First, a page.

First, let me tell you something about my relationship with chocolate.
Liquid salted caramels. Sharp raspberry creams. Dark and bitter with grains of real coffee. Fresh green pistachio praline. Creamy blocks of honey milk.
I like expensive chocolate. The quality stuff. I spend as much money on chocolate as wine lovers would spend on good wine.
I spend this money because I love eating good quality chocolate.
The money I spend is more than repaid by the scrumptious enjoyment I receive.
Sometimes I eat too much chocolate and my pleasure-quota reduces rapidly. Sometimes I go off a particular flavour. Sometimes my spending priorities (my desires) are elsewhere. Sometimes a recipe is changed and my favourite liquid caramel isn’t quite so amazingly delicious any more.
It can be hard to work out whether it’s the chocolate that’s at fault, or my approach to the chocolate. It doesn’t really matter.
I let my enjoyment levels guide me, and I’m curious about what might be happening and whether there are lessons to be learnt.
Then I move on. To a new chocolate, or to a brimming bowl of tart juicy blueberries.
These thoughts originate in part from an ebook about loving money. It was recommended by a friend who, after reading the book, started making money again after a long drought. It’s encouraging me to play around with the idea of financial transactions as an opportunity to increase the fruitful exchanges happening in the world.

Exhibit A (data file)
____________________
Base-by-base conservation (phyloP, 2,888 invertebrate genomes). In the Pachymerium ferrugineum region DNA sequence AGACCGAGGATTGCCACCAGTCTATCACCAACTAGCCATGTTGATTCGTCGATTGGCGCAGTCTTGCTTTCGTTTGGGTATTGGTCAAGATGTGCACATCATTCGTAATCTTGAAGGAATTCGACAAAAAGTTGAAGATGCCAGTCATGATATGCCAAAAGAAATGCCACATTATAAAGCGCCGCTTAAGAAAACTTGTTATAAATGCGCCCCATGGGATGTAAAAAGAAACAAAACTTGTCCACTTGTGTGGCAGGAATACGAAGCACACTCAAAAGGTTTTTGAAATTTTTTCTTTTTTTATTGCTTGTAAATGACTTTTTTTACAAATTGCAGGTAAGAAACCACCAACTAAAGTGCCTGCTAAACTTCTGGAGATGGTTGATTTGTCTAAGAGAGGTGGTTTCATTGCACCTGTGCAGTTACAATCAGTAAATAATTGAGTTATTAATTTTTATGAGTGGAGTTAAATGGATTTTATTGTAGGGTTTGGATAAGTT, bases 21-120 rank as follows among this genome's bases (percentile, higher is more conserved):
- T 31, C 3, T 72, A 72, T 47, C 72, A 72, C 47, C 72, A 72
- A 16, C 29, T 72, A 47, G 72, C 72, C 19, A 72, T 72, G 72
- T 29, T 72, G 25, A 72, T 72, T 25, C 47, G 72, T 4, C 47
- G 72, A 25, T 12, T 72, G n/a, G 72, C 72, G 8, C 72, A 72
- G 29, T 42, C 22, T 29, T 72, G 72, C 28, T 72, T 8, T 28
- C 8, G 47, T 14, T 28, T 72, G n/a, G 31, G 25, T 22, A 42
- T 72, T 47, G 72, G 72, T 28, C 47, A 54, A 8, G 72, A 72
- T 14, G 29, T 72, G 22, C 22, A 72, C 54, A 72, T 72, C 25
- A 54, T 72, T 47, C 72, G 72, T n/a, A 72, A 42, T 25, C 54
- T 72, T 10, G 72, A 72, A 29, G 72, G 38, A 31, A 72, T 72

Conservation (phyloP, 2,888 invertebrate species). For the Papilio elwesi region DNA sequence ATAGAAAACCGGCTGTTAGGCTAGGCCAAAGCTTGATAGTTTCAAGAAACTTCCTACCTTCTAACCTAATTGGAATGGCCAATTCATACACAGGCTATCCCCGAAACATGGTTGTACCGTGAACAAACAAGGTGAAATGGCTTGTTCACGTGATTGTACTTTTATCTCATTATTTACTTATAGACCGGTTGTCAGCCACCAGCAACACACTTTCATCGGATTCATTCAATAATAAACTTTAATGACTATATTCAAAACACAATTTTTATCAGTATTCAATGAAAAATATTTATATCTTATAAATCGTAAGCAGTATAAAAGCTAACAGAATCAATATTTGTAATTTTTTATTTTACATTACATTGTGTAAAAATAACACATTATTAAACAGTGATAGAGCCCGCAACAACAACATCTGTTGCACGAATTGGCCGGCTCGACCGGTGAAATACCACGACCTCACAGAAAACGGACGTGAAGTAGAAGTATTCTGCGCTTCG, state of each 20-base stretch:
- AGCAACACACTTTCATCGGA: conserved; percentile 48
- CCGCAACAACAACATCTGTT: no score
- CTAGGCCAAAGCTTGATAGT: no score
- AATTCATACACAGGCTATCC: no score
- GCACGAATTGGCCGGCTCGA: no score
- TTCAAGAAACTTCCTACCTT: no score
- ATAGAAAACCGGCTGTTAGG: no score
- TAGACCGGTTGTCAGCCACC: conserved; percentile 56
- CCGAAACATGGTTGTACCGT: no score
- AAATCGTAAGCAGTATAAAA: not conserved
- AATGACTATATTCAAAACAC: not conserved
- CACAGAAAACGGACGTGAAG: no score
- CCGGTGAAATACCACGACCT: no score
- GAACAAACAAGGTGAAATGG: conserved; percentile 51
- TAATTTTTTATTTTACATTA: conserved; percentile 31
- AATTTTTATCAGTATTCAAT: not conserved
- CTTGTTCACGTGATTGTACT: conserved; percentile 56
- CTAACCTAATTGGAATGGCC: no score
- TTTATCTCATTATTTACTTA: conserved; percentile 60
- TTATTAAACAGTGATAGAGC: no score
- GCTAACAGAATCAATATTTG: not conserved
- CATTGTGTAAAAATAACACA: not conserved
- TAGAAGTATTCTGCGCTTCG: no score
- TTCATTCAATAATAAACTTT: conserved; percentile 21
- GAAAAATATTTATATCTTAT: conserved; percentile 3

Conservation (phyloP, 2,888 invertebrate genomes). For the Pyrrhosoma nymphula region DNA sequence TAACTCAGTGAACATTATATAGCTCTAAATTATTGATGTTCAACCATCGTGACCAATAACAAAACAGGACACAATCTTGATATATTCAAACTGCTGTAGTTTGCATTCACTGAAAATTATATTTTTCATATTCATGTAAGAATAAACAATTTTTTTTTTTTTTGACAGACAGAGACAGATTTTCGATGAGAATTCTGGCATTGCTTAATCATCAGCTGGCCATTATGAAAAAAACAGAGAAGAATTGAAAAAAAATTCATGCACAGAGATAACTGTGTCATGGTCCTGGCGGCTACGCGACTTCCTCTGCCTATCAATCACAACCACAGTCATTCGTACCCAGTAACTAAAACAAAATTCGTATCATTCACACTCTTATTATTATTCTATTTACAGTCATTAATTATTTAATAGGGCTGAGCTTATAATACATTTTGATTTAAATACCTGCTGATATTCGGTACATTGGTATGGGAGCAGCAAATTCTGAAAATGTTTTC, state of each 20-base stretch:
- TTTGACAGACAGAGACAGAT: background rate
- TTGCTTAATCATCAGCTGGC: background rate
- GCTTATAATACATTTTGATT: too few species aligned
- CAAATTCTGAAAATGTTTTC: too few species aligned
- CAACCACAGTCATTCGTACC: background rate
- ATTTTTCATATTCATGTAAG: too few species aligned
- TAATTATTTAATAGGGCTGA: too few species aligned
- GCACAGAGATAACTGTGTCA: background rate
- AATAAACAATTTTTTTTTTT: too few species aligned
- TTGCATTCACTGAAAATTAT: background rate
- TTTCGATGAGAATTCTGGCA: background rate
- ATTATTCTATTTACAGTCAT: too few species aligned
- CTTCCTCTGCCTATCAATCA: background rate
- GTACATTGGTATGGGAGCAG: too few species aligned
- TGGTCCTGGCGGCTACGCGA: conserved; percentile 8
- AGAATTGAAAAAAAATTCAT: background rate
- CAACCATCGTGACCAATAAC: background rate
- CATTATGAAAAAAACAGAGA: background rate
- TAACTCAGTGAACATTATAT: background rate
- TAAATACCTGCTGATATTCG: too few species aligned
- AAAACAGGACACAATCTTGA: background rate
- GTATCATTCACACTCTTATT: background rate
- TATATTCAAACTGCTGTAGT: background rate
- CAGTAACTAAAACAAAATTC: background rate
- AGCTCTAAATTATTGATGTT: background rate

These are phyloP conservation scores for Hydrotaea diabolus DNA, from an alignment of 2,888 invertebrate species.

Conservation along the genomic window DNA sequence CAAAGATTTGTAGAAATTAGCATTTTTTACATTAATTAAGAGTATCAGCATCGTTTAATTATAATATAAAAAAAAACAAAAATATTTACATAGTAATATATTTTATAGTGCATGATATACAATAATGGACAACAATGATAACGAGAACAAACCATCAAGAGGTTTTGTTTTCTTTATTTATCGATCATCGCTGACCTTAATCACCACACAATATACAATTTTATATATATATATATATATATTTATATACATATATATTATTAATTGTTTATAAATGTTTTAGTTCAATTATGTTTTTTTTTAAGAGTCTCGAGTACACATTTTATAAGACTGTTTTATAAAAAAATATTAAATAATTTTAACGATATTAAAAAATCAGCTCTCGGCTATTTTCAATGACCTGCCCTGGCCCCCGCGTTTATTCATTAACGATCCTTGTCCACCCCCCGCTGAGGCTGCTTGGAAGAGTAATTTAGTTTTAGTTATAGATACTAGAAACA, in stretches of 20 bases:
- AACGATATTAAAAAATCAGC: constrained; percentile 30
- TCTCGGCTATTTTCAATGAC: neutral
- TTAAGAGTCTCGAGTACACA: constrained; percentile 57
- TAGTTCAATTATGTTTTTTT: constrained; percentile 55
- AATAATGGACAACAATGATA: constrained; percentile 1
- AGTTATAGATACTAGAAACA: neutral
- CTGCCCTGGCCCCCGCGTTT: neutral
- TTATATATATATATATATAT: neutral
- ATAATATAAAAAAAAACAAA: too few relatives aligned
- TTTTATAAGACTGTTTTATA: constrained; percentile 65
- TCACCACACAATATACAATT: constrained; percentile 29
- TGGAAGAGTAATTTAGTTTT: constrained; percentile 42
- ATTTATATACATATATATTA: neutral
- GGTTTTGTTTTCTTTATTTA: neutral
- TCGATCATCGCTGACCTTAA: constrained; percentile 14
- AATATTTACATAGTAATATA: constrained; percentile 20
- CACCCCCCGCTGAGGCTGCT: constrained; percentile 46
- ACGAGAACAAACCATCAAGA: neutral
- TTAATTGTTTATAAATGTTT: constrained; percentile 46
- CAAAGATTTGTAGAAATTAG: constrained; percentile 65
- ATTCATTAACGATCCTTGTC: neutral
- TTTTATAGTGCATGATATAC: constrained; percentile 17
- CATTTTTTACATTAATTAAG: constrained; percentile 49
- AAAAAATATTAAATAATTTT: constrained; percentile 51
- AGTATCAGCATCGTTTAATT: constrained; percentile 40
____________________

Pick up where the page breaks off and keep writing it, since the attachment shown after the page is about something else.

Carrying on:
I want this approach to money. I want to find the people who will gain much much more from the experiences we offer than the ‘cost’ to them.
Expensive chocolate. Therapy. My bright red Fiat 500. A day on retreat. A shiny four-slice toaster.
When I buy the right things, regardless of how ‘expensive’ they are, what I receive is worth much more than the money I spend.
How would your relationship with money change if you could see it as working to open up channels for fruitful exchanges? What would you joyously buy for yourself? What would you offer others as an “opportunity to give you money”? What wonderfulness would they receive in return?
Coin photo by Swamibu via Creative Commons with gratitude.
Editor: Andrea B.
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